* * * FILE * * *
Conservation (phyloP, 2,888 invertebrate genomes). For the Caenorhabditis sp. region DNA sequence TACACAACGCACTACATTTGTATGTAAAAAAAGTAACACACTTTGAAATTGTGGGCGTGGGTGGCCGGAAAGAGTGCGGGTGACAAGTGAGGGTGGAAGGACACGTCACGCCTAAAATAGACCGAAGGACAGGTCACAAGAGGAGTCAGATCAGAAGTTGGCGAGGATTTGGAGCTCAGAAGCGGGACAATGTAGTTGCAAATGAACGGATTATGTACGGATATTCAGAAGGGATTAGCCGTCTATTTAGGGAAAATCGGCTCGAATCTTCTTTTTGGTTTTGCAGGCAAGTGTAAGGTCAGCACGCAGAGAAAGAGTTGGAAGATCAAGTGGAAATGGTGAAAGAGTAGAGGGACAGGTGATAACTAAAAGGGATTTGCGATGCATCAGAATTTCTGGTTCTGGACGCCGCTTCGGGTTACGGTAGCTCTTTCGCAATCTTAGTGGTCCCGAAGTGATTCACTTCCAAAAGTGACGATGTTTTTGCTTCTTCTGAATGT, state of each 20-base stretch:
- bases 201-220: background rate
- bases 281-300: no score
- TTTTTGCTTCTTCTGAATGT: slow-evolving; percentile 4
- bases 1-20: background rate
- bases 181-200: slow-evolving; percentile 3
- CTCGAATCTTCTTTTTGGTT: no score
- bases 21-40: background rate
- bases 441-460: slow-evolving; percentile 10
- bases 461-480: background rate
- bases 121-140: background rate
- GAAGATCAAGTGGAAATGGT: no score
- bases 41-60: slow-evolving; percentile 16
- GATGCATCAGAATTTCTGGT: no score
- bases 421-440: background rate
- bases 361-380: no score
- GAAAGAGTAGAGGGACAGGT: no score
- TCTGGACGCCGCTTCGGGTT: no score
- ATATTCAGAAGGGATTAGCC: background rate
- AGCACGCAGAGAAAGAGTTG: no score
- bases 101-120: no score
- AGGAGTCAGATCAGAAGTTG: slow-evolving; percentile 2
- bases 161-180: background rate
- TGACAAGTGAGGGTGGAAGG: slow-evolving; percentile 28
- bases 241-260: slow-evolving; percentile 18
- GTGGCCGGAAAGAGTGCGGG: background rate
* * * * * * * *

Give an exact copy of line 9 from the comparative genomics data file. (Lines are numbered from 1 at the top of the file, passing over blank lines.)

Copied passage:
- bases 441-460: slow-evolving; percentile 10